How could the debt ceiling debate affect your portfolio?

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What can investors do with the debt ceiling debate?

Partisan drama is once again center stage

For investors, political drama has been center stage due to the government’s debt ceiling. Although this has become a regular occurrence in Washington, many investors are still understandably nervous. History shows that investors who can stay focused through periods of political and fiscal uncertainty are better positioned to achieve their financial goals.

At the moment, it’s expected that Congress will raise the debt ceiling through the beginning of December. Unfortunately, this means that officials will need to revisit this topic in less than two months, even as debates rage over up to $4.5 trillion in new spending proposals. The fortunate news is that financial markets are taking these events in stride. Regardless of how the current episode is resolved, this is unlikely to be the last debt ceiling debate.

What is the debt ceiling anyway?

The debt ceiling was intended to be a way for Congress to revisit the size of the national debt periodically. It limits the ability of the Treasury to borrow new funds, which forces politicians to acknowledge and address the level of the federal deficit by voting to raise it.

The problem with the debt ceiling debate is that, while it’s going on, it prevents the government from paying its bills. Thus, the real problem is simple: the spending that causes the government to reach the debt limit has already been approved via the budget. This is akin to signing the papers for a new luxury car then requesting an increase to your credit card limit when you receive the bill. For most of us, the decision to buy something can’t be separated from whether and how we will pay for it.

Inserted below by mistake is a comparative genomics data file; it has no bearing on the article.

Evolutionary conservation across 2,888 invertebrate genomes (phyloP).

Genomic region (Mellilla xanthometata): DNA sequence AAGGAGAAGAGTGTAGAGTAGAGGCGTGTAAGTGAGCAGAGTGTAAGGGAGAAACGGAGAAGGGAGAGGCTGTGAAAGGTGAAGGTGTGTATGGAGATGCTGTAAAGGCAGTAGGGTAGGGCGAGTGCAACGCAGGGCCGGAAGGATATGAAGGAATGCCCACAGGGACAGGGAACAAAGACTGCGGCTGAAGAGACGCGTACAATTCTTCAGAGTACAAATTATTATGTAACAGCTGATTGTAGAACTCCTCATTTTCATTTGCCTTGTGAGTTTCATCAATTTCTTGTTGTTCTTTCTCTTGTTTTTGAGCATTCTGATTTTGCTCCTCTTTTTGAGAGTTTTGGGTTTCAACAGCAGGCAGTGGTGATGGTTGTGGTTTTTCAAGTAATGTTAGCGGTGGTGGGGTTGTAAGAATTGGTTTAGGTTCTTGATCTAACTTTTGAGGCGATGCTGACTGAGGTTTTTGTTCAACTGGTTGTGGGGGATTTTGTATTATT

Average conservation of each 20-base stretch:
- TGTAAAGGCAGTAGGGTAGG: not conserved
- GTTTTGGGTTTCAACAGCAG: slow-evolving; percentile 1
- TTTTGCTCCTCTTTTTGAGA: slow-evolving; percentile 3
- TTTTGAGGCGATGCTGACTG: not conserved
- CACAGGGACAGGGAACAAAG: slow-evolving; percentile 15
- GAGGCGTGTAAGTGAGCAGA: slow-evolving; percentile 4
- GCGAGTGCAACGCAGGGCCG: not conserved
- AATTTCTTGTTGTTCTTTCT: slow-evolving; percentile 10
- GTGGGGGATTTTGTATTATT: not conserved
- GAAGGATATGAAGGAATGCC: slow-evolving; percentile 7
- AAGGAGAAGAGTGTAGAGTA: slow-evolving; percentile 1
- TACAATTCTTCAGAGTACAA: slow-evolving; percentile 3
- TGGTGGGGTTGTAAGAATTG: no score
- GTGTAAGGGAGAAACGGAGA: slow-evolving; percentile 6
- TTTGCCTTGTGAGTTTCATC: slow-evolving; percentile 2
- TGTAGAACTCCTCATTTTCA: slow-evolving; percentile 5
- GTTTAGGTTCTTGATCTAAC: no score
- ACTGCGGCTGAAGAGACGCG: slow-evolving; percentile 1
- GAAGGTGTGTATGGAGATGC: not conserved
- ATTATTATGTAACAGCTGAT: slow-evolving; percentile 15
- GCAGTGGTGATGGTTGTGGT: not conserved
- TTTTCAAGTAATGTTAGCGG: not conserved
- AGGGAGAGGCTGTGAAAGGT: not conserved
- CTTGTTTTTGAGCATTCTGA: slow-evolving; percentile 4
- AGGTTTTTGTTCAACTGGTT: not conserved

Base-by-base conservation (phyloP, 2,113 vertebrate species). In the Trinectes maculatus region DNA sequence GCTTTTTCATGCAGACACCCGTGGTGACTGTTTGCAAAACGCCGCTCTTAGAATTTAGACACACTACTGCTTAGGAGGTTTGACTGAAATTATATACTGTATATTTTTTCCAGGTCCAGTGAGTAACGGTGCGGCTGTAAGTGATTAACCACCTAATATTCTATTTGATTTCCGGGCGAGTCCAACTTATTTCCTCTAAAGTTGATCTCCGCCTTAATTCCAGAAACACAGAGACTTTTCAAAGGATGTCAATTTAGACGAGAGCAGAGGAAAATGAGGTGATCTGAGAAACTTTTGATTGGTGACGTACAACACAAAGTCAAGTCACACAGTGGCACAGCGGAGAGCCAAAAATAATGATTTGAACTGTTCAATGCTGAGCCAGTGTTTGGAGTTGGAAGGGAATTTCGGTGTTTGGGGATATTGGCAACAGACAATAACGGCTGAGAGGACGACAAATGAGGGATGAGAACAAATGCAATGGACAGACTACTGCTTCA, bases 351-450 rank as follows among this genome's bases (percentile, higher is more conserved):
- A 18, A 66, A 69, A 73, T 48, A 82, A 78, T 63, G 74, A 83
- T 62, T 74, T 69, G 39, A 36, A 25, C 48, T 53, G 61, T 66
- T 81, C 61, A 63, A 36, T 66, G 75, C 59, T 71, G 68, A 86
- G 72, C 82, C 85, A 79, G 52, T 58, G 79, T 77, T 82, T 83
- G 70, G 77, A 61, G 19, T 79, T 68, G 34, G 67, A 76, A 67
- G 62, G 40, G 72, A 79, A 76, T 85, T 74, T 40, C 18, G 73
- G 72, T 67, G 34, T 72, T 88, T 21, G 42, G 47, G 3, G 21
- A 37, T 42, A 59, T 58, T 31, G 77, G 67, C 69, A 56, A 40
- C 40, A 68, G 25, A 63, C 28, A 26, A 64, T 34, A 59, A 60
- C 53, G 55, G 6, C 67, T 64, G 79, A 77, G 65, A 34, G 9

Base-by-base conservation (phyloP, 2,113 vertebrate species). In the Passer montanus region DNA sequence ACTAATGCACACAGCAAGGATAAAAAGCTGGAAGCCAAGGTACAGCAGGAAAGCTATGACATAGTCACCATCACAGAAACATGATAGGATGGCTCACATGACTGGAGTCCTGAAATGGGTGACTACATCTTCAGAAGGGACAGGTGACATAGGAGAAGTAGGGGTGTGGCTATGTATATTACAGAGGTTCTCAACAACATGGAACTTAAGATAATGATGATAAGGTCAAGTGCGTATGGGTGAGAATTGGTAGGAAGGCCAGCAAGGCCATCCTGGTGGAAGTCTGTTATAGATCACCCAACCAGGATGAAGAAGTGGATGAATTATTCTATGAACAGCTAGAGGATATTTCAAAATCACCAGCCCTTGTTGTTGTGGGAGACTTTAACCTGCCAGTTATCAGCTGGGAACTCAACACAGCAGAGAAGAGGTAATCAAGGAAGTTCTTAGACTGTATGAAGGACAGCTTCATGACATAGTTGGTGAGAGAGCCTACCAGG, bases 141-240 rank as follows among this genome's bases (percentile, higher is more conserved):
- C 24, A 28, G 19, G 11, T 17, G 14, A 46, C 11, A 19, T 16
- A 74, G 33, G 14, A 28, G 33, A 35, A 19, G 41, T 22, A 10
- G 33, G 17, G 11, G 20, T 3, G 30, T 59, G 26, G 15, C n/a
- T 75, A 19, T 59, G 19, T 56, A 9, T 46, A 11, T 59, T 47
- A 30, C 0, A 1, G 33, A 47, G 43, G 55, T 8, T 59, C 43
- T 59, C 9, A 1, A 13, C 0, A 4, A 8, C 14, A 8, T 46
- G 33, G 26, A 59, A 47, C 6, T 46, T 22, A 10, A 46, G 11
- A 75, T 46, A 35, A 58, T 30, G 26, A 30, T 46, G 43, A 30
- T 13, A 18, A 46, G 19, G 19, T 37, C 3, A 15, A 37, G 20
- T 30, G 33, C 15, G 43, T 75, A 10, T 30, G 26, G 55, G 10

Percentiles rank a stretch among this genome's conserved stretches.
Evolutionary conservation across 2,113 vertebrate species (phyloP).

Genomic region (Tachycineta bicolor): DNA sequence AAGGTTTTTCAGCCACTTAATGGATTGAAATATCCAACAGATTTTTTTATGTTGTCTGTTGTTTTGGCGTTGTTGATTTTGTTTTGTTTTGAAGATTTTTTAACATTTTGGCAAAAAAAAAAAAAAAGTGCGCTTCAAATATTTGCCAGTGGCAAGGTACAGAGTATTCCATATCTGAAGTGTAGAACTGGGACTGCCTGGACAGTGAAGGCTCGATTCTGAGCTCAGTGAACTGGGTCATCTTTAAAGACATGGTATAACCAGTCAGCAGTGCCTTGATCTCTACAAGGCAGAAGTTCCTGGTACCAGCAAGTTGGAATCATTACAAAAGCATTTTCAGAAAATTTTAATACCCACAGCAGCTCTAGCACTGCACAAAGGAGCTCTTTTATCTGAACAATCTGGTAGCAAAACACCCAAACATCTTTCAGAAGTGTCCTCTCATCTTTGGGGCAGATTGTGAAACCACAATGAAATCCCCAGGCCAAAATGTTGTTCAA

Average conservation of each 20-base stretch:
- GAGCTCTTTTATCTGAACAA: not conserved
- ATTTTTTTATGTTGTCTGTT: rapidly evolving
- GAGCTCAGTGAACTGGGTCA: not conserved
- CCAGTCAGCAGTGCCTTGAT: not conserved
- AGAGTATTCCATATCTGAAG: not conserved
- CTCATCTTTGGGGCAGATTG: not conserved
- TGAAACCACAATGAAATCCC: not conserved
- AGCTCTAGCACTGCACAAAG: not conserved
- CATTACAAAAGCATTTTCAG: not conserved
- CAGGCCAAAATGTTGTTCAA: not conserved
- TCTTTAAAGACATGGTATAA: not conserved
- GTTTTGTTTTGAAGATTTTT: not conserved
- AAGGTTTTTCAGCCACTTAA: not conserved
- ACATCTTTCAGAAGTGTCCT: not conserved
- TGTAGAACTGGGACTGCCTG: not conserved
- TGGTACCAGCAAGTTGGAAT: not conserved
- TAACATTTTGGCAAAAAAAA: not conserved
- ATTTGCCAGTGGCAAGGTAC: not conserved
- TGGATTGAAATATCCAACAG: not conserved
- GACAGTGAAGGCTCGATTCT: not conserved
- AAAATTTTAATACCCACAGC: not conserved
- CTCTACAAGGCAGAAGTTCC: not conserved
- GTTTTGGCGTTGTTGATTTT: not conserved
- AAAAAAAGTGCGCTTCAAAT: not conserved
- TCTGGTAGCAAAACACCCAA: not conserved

Table: The federal debt has ballooned during the pandemic and might grow further as new spending is approved

How could the debt ceiling debate affect your portfolio

Sources: Clearnomics, US Office of Management and Budget

So what can an investor do?

It’s important for investors to distinguish between their political feelings on government spending and how they manage their portfolios. Given that this is how the system works, what matters to long-term investors is whether a game of fiscal chicken will spill over into financial markets — even if the government does not default on its debt.

This is what occurred in 2011 when a political standoff around the debt limit led Standard & Poor’s, a credit rating agency, to issue a warning and then to subsequently downgrade the US debt. Over this period, the stock market fell into correction territory with the S&P 500 declining 19%. 

Ten years later, potential default is still held as the worst-case scenario for problems in Washington affecting markets. The S&P 500 returned to its all-time high about four months later, despite on-going challenges related to the global financial crisis and eurozone debt crisis. Debt ceiling debates since then have resulted in much less market volatility despite anxiety and headlines.

Keep your eye on your long-term goals

While investors can’t control what happens in Washington, they can control how they react to headlines as they manage their portfolios. Political events, more often than not, serve only as distractions when managing toward financial goals.


This material, as well as the insights and data within, have been provided to MoneyLion by Clearnomics, Inc.

Investment advisory services provided by ML Wealth LLC. Investment Accounts are Not FDIC Insured • No Bank Guarantee • Investments May Lose Value. For important information and disclaimers relating to the MoneyLion Investment Account, see Investment Account FAQs and FORM ADV. Accounts are subject to an administrative fee of $1 per month.

This material is for informational purposes only and should not be construed as financial, legal, or tax advice. You should consult your own financial, legal, and tax advisors before engaging in any transaction. Information, including hypothetical projections of finances, may not take into account taxes, commissions, or other factors which may significantly affect potential outcomes. This material should not be considered an offer or recommendation to buy or sell a security. While information and sources are believed to be accurate, MoneyLion does not guarantee the accuracy or completeness of any information or source provided herein and is under no obligation to update this information. For more information about MoneyLion, please visit

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